Tamara Seda of Mozambique stands beneath her national flag.

During its annual observation of International Student Day, Seward County Community College/Area Technical School celebrated its out-of-country students, and all they bring to the community college.

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It's a rare student who doesn't like to shop, and business instructor Lisa Kennedy has found a way to leverage that recreational
activity with educational goals and volunteer work. The results were unveiled to the public just in time for Christmas shopping when the Enactus club's E-Boutique staged its grand opening in December.

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PIE, Inc. the nonprofit group to advance Petroleum Industry Education, presents a a total of $110, 000 in funding to programs at SCCC/ATS, a gift that will impact the college for five full years.

PIE, Inc. the nonprofit group to advance Petroleum Industry Education, presented a a total of $110,000 in funding to programs at SCCC/ATS this fall.

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Students pause before the Top Hand Auction, which allowed agriculture program supporters to bid on farm and ranch help.

The farm and ranch way of life is alive and well, as demonstrated by 16 agriculture students from Seward County Community College/Area Technical School who went on the auction block to share their skills.

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College trustee Ron Oliver, left, visits with student Jose Martinez at a dinner before the final board meeting of the calendar year.

It wasn't family dinner, but it was the next best thing. In what has become an annual tradition, the Seward County Community College/Area Technical School Trustees sat down for dinner with 30 students before the board's final meeting of the year.

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Pianist Becky Robison joins in the merrymaking with vocal instructor Dr. Magda Silva at the December brunch.


Seward County Community College/Area Technical School invites the public to plan ahead now for the first "Sunday Brunch with the President" of 2015. The event is set for Feb. 8.

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 Journalism instructor Anita Reed, left, with Crusader staff members Daisy Torres, Makiah Adams, Efren Rivero, Mariana Pena, Diana Chavira and SCCC/ATS instructional designer and Crusader co-sponsor Jay Castor, right, during the group’s trip to Philadelphia.  Not pictured: Christie Proctor, Maria Lara.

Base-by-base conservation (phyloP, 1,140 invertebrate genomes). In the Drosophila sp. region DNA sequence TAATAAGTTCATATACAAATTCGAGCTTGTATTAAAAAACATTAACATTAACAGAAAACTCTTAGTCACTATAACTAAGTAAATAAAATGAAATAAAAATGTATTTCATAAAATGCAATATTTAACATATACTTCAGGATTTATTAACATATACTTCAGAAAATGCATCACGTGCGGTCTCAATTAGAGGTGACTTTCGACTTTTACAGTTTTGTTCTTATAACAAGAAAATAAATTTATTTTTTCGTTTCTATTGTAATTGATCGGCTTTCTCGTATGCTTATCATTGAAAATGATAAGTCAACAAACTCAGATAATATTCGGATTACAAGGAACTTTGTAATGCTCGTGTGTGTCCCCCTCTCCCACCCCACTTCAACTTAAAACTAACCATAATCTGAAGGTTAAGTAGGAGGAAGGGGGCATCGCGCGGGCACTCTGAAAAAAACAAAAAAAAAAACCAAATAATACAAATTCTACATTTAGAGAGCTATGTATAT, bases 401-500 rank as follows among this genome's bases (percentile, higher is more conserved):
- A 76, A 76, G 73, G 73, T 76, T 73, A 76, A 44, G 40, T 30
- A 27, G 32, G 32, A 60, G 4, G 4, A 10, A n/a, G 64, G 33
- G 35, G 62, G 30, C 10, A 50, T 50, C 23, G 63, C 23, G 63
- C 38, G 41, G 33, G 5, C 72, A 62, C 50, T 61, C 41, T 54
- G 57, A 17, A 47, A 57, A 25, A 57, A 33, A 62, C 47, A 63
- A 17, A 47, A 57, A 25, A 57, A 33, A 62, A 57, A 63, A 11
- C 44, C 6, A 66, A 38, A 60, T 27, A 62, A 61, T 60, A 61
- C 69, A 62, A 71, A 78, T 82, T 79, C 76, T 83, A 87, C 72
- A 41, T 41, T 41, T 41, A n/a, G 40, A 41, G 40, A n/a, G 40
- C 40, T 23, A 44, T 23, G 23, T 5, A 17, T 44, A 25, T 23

Journalism instructor Anita Reed, left, with Crusader staff members Daisy Torres, Makiah Adams, Efren Rivero, Mariana Pena, Diana Chavira and SCCC/ATS instructional designer and Crusader co-sponsor Jay Castor, right, during the group’s trip to Philadelphia. Not pictured: Christie Proctor, Maria Lara.

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Red riding hood and wolf for web.jpg

As twilight drew closer, a long line of fairy-tale characters, Superheroes and Halloween fans of all ages snaked down the sidewalk from the east entrance student union at Seward County Community College/Area Technical School. Once the doors opened, children and parents entered the college’s annual “Trick or Treat Street.” The event featured booths staffed by campus organizations, including students and staff. Some tables offered candy, others gave out prizes or challenged guests to play games. The second level of the student union featured a scary “haunted hallway” for the brave of heart.
Director of Student Life and Leadership Wade Lyon said the event was a huge success.
“Student Government Association counted 1,241 participants, and I’m not sure they got everyone counted,” he said. “That mark is up from 987 participants last year, and to my knowledge is an all-time high.”
SCCC/ATS opts to focus on student success, fiscal discipline

"We need to make sure that if we add anything, we do it the Seward County Way, and that means we do it right.”

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Dr. Mirta Martin, who recently took the helm as president of Fort Hays Statue University, paid a visit to Seward County Community College/Area Technical School in September. Martin toured campus and met faculty, staff, and students, who she hopes might someday attend FHSU as transfer students, she said. During a lunch meeting with the SCCC/ATS board of trustees, Martin praised the college for following many of the best practices she observed and implemented during her years of involvement in the higher education system in Virginia, where two- and four-year institutions implemented economies of scale to lower tuition costs and ensure broad access to higher education. As Kansas institutions work to meet the goal set by the Kansas Board of Regents - that 60 percent of Kansans hold an industry-recognized technical certificate, an associate of arts degree or a bachelor's degree by 2020 - partnership between institutions is critical, Martin noted. In keeping with that goal, Martin and SCCC/ATS president Duane Dunn reviewed the articulation agreement between their two institutions and affirmed a desire to work together to strengthen collaboration and partnership.